Musk would later head to California, picking up a PhD in applied physics and materials science at Stanford University. Given his later success with Tesla and SpaceX (not to mention internet money-transfer firm PayPal), it seems clear that Musk had a pretty solid vision of what he wanted from his studies – his current successes certainly align well with the qualifications he earned.
Steve Jobs - Apple
You know this story already, right? You've seen it played out at least twice on film, in the TV movie Pirates of Silicon Valley and Ashton Kutcher's Jobs.
Apple founder Steve Jobs was another college dropout. Having studied at Stanford University in order to be close to his buddy Steve Wozniak (enrolled at Berkeley), Jobs eventually enrolled at Reed College in Portland, Oregon.
Jobs' adopted parents found it hard to keep up with the costs of his higher education, and it didn't help that Jobs acquired a penchant for mysticism rather than studying. Jobs did, however, turn up to some classes he wasn't enrolled in on an informal basis, most notably calligraphy – the iPhone mastermind attributes Apple products' reputation for typographic excellence to what he picked up there.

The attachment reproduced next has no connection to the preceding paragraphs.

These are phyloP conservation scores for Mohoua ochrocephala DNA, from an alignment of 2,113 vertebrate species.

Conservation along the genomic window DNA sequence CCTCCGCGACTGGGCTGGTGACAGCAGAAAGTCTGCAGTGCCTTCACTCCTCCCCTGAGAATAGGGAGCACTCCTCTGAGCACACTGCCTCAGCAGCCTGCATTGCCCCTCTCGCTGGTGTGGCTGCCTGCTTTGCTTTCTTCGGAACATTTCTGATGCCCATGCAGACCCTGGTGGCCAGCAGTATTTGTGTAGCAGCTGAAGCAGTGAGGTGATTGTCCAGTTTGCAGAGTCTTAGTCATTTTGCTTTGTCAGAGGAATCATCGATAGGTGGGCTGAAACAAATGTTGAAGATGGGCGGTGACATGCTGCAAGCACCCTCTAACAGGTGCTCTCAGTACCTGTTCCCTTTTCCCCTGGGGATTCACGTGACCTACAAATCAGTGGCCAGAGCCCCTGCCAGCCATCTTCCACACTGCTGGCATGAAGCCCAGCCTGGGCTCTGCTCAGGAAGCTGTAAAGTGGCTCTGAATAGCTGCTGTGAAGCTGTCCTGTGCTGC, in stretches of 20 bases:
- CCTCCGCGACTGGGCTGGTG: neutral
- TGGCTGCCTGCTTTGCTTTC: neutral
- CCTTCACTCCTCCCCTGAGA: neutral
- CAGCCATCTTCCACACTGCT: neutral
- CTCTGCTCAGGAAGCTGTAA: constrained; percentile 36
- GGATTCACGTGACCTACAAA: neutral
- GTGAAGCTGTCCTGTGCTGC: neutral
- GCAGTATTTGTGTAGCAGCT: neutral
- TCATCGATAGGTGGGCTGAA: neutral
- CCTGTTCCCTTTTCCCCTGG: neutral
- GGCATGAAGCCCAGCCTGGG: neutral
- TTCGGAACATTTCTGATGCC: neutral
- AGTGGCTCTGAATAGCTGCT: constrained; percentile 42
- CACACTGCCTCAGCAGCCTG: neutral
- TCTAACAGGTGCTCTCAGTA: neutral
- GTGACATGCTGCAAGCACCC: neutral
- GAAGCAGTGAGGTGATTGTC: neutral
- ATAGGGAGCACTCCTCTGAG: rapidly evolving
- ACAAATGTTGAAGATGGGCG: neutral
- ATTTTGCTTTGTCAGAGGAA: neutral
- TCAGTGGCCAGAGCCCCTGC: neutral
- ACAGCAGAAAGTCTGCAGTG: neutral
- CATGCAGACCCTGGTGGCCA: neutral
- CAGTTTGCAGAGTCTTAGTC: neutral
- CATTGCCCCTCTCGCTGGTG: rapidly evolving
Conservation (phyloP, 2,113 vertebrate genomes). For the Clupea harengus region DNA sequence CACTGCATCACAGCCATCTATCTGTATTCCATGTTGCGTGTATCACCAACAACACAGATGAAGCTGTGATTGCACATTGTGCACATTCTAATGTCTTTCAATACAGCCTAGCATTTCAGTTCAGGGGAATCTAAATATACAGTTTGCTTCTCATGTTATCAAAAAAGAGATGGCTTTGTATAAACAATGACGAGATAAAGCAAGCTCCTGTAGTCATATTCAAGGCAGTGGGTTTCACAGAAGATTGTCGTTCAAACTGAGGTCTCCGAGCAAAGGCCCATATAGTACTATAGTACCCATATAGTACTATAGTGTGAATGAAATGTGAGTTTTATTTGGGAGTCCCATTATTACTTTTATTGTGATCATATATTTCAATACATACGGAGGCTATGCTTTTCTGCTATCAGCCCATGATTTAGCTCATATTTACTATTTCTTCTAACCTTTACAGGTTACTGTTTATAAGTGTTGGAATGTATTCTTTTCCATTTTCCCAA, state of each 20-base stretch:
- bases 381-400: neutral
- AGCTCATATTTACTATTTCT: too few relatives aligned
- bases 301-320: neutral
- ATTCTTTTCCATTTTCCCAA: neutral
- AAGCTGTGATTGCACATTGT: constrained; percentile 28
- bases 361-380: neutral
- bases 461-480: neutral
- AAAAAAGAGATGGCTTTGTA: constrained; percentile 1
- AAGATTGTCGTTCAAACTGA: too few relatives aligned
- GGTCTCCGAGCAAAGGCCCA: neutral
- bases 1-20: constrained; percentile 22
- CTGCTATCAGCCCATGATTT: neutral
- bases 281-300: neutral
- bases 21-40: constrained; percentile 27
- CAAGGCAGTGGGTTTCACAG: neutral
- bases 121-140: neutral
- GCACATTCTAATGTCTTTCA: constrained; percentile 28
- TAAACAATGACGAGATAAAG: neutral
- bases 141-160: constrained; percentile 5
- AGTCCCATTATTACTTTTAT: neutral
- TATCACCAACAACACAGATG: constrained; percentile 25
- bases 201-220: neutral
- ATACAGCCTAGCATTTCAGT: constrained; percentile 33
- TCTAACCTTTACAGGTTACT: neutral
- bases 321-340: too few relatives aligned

Jeff Bezos - Amazon, Blue Origin
Amazon boss Jeff Bezos may have made his fortune selling books, but it was a mechanical, not a literary inclination that he showed at an early age – as a toddler, he tried to dismantle his crib.
Currently the third-richest person in the world, Bezos graduated summa cum laude and Phi Beta Kappa from Princeton University, picking up two bachelor degrees – electrical engineering and computer science. He landed a job at a New York hedge fund, which lead to a cross-country, New York-to-Seattle battle plan write-up that would eventually grow into his Amazon.com garage business.
James Dyson - Dyson
Vacuum cleaner king James Dyson's home appliances have always impressed as much for their striking designs as their technological prowess – which makes a lot of sense when you look into his education. After studying for a year at the Byam Shaw School of Art, he chose the Royal College of Art for his furniture and interior design course between 1966 and 1970.
Dyson has put a good chunk of his wealth back into the education system too – the James Dyson Foundation was set up in 2002 to support design and engineering students, and has donated £20m to Cambridge University and Imperial College London to build new facilities.
Palmer Luckey - Oculus
Palmer Luckey kickstarted the virtual reality revolution with his Oculus Rift headset, which made him a cool £700m when Facebook bought out the company in 2014.